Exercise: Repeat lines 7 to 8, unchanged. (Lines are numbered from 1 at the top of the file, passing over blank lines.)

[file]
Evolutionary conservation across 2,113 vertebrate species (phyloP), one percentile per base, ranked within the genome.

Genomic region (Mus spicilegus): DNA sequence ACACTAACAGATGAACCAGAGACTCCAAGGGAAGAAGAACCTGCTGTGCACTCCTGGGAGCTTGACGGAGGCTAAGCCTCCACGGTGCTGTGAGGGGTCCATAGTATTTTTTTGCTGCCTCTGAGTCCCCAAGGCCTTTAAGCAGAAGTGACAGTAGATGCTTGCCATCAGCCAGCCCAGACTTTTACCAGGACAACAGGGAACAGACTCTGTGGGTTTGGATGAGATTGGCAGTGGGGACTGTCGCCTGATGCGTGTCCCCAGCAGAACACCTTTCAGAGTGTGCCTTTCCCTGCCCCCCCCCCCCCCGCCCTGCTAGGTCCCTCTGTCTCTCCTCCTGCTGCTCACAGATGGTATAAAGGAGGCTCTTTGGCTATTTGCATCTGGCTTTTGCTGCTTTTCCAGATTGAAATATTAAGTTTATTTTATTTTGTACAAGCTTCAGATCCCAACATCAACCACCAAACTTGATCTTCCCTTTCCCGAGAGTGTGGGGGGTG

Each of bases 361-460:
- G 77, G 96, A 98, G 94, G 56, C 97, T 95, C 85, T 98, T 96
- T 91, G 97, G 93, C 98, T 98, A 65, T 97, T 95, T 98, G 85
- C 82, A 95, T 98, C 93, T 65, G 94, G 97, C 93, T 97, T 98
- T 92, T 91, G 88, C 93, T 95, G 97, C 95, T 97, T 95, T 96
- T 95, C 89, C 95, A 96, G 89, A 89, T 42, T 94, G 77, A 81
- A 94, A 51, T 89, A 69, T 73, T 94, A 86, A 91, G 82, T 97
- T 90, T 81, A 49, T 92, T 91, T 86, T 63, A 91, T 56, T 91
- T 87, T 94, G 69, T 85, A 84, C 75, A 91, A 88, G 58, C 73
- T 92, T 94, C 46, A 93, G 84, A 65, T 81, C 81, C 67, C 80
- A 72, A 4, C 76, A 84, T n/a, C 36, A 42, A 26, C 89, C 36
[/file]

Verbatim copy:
- T 92, T 91, G 88, C 93, T 95, G 97, C 95, T 97, T 95, T 96
- T 95, C 89, C 95, A 96, G 89, A 89, T 42, T 94, G 77, A 81